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Interview with The Hobbit Costume Designer

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Designer Ann Maskrey had the wonderful job of creating the costumes for all of the characters in The Hobbit.  She’s been talking to the LA Times Hero Complex about her work on film.

Ann had to create an individual look for each dwarf. She says,

 It was quite a challenge really, simply because there are 13 of them, and Peter Jackson wanted them to have such a distinct, separate look from each other. He really was very keen on them having a different silhouette even before we started talking about the different colors they would all have. And then beyond that, he wanted distinct characteristics, and also distinct hierarchy, because some of the dwarves are more noble than others. So I had to emphasize all of that in just the choice of fabrics and the level of decoration, and by the time you get to dwarf No. 7 of 13, you’re thinking, “How are we going to make the next one look different?” It’s difficult, but great fun, actually too. I did learn an awful lot as I went along. Even though I’ve done a lot of other movies in the past, I’ve not really done anything quite like that with so many key principals really up front the whole time, and had to design it to the level of detail that we’ve done.

And how much time did it take to design each costume?

I didn’t have very much prep time. I was only asked to be the costume designer, I think, four months before we started shooting, which for a film this size and scale — now three films — that’s very, very little time to do it in. … You have to bear in mind that Peter’s done “Lord of the Rings”; they’ve got a back history. Things have got to blend with that. I have to get producer and director approval before we can start, so sometimes that process takes a long time, because they’ve all got to agree. … Sometimes you’re given pages three days before a costume would be in front of the camera, and it would be something that you didn’t even realize was in the script before. That happens on nearly every movie — you suddenly have to do another outfit, and you’ve got like a day or two days’ notice. You get used to it. … I love designing. I’m perfectly happy if someone gives me a challenge, and it certainly was. There’s a lot of work. The dwarves, particularly, once you’ve got 13 dwarves approved in that first costume, and then done the camera test, and everyone’s happy, you’ve then got to do the repeats for the stunt people, and the repeats for the small-scale dwarves, and they’ve all got to look identical, and it’s just a huge amount of work for the workroom to cope with, and at that point, I have to think about the next thing and what comes after that.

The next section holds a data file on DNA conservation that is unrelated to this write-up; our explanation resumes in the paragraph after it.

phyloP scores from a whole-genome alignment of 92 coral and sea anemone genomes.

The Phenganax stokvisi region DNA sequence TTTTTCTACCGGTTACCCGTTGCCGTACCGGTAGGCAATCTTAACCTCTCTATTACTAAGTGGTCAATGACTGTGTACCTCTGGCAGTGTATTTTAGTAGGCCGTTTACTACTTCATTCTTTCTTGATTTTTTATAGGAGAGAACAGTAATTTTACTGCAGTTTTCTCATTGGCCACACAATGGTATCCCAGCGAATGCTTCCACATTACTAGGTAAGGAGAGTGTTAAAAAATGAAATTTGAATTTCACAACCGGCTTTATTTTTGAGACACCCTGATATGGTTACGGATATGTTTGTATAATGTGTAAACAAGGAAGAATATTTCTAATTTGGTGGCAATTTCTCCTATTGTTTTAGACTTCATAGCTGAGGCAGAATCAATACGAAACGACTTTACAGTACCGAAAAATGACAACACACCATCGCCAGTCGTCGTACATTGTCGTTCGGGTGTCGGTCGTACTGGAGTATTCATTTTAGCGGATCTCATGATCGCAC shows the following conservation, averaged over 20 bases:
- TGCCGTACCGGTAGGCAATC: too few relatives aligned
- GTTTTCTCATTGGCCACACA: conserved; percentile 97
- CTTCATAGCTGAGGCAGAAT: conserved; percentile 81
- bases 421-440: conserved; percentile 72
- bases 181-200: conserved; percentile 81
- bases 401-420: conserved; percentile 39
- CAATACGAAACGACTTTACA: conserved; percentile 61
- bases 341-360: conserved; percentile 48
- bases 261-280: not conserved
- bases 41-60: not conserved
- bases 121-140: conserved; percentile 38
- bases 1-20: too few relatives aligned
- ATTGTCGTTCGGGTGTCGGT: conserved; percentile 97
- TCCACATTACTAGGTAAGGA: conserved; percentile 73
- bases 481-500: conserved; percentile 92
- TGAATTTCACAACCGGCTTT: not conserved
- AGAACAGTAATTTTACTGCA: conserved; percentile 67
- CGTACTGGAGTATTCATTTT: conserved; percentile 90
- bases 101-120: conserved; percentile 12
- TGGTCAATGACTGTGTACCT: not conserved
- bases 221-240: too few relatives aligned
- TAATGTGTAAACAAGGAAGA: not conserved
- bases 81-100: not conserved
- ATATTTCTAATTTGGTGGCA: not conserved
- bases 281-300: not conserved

Ann is most proud of the costumes for Galadriel and Radagast. Talking of Radagast she says,

The costume used every part of the workshop to the fullest. We had embroidery done, we had fabrics made, we had fabrics dyed, the break-down team worked on it, the milliner did a great hat, the boys that made all the footwear did really nice shoes for him. To me, that was one of the most successful ones. And he’s a new character.

 I very much wanted him to be very textured, like some bit of gnarled old tree bark. There was a little bit in “The Hobbit”  – in the script and a hint of it in the books — where you just feel that he suddenly appeared from behind a tree. So I wanted him to disappear into the forest and look like he was part of it, very organic looking. Peter Jackson himself wanted a real lopsided quality to him, but that really came about from having like one long sleeve, one that was torn off, odd shoes, an uneven hem, and then his waistcoat is buttoned up all irregularly. But I had such fun really doing the embroidery designs and picking the fabric, because it’s not all brown; there’s yellows and blues in there. There’s a couple of really good textile girls that I worked with, [and they injected] little threads into the felt [of his hat], and it looks like moss is growing in the hat. I suggested something for the collar on the top coat, where you sewed lots of strips of felt side by side, and then butted them up to each other irregularly, and that looks like tree bark. And we had a lot of fun creating textured fabrics. I’m really fond of layering one fabric over another and then sort of peeling some of it away. I just think it’s particularly successful really. I have to still say it’s probably my favorite. It’s all from the forest.

Attention to detail was vital,

You have to. Because the thing is, even if that costume that you spent hours on is only seen on camera for a few seconds, and it flits by, and the lighting’s dark, you know that on a film the scale of “The Hobbit,” at some point there’s going to be a big still photo of it, and at some point it’ll be in some exhibition, and you want to be able to go, “Look at that embroidery. Isn’t it lovely?” Sometimes you don’t see the detail in the movies, but because it’s 3-D and 48 frames per second, you do feel like you’re falling into the picture. You’re going to see a lot of it. So you couldn’t just slap it together.

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